Cities all over northern Europe have loaner bike programs. Some cities lend themselves to biking, while others don’t. Some programs seem designed exclusively for locals, while others work well for foreign visitors, too. Stockholm is the best of both worlds: great for biking, and with a system that’s very tourist-friendly.
The Stockholm City Bikes have no locks, so you can only joyride or go from point A to point B (rather than parking it while you’re visiting a sight). And many of the stations are around town are either completely without bikes (a pain if you’re looking to borrow one) or already full (problematic when you need to drop one off). Fortunately, the Stockholm City Bikes app — which is free, easy, and fun to use — lets you know exactly how many bikes and open spaces are available at each station.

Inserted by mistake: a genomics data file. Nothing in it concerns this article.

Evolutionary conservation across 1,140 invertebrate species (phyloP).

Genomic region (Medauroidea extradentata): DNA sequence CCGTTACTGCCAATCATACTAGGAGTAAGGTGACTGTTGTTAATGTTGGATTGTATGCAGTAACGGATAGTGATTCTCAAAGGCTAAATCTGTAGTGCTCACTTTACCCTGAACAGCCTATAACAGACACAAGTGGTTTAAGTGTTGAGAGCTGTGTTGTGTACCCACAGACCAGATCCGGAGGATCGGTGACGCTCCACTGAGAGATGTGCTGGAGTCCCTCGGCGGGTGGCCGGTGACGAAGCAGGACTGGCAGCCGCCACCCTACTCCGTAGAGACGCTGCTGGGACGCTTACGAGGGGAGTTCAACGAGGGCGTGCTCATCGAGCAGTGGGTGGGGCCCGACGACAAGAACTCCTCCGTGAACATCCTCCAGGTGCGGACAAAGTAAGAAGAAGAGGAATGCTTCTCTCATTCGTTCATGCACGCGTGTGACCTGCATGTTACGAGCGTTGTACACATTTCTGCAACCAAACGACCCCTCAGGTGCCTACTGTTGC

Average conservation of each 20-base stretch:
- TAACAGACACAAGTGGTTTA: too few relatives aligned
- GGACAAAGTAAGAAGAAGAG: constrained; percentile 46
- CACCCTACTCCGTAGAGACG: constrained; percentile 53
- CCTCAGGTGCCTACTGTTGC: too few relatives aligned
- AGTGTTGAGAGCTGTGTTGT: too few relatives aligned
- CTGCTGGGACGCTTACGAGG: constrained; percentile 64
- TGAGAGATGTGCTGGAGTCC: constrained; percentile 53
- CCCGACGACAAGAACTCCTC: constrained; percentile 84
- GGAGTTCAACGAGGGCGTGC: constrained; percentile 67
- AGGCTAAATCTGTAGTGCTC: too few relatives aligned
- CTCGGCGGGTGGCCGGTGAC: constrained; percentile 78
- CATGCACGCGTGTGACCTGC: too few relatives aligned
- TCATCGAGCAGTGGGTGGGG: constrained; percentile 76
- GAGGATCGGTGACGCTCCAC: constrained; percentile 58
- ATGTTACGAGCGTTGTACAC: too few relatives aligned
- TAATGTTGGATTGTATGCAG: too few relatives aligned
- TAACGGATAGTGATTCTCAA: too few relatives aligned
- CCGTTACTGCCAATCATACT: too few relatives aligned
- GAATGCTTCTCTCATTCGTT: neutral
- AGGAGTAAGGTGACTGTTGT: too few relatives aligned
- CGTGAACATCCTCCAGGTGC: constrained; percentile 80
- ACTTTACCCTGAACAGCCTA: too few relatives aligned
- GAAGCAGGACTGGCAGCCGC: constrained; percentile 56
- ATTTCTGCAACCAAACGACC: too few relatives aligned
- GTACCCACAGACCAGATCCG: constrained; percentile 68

As I worked on the Stockholm chapter for the upcoming 2015 edition of Rick Steves’ Scandinavia guidebook, I proposed merging this “be a temporary local” experience with the best biking joyride route…and suddenly, Stockholm has another great activity. This video clip is your intro to a cheap and breezy experience next time you’re in the Swedish capital.